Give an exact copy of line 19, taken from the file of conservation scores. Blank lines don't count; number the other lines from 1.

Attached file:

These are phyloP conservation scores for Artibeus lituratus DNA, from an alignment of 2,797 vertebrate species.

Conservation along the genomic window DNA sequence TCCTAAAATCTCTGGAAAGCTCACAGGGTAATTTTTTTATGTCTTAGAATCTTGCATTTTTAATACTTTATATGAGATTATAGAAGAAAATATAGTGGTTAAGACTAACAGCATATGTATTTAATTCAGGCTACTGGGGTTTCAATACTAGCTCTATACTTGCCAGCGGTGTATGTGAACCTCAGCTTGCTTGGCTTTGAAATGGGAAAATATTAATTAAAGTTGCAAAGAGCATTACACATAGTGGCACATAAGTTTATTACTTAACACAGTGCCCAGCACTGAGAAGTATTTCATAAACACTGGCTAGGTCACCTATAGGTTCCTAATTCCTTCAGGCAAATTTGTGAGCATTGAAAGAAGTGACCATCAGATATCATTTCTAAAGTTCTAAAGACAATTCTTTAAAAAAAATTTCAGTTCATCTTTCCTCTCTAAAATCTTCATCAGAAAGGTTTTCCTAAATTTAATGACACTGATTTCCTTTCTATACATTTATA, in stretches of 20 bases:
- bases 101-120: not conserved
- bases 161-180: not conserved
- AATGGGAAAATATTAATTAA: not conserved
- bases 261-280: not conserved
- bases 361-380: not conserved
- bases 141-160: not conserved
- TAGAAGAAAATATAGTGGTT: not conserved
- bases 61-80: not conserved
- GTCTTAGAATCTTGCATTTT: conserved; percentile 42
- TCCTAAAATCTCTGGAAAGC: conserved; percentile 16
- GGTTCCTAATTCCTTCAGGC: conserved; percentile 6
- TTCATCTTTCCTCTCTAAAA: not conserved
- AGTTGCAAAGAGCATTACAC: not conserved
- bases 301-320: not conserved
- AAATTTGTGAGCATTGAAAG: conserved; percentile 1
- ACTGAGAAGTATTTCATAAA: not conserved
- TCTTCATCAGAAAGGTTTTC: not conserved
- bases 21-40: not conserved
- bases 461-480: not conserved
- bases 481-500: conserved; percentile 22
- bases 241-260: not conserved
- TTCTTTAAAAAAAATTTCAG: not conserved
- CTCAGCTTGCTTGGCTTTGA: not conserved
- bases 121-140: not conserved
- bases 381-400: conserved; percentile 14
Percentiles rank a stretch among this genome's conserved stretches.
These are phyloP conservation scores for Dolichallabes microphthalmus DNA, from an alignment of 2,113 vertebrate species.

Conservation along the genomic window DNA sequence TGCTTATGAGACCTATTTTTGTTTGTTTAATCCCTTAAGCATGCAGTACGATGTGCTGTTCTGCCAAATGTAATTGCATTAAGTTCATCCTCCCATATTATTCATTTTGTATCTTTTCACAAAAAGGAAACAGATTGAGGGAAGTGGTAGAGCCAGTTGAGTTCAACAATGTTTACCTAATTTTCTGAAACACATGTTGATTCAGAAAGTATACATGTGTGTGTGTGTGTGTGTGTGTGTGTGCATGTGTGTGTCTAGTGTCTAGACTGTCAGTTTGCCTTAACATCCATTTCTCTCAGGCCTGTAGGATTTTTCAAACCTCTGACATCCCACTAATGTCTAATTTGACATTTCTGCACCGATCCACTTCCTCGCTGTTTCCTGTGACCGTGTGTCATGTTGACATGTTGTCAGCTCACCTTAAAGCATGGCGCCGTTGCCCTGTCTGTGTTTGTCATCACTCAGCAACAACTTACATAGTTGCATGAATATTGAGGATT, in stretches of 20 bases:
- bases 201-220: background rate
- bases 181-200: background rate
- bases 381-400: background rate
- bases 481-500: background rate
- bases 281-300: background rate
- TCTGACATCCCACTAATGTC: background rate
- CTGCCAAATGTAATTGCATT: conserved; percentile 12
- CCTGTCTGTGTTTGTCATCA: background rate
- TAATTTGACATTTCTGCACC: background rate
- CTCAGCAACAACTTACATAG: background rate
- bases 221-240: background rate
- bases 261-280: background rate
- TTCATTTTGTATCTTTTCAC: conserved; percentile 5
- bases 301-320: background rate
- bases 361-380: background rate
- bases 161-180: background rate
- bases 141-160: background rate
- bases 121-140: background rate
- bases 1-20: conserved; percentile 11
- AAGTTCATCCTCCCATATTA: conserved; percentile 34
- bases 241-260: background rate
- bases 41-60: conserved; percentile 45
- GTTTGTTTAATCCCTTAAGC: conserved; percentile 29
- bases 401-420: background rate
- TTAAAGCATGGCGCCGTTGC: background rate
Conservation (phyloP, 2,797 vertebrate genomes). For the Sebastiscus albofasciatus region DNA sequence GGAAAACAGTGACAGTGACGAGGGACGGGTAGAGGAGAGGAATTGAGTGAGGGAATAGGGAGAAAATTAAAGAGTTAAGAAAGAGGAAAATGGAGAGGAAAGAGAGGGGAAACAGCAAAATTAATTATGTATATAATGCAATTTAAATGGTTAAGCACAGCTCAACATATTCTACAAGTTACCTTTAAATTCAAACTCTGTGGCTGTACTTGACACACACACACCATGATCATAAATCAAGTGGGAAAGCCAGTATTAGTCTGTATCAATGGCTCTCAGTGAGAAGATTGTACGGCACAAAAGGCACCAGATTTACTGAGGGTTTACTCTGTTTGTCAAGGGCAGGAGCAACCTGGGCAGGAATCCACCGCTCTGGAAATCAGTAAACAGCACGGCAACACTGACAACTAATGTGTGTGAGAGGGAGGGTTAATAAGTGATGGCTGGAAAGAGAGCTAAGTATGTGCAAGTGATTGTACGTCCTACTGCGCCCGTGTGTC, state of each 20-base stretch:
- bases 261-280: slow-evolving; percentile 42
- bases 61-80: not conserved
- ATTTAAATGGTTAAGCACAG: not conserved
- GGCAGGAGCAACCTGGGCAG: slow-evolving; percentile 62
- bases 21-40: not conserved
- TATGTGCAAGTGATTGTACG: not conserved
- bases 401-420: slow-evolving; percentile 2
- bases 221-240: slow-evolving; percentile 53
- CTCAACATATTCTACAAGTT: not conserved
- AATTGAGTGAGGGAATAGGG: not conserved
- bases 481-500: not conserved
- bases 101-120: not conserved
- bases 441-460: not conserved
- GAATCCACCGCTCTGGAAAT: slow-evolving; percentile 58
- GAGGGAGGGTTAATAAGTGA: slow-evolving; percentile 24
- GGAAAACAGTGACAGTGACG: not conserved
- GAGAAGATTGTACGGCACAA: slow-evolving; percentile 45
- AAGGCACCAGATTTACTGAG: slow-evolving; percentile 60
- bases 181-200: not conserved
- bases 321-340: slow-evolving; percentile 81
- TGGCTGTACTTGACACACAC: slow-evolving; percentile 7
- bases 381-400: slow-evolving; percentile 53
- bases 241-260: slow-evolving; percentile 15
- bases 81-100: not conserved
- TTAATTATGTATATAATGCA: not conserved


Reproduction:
- TCTTCATCAGAAAGGTTTTC: not conserved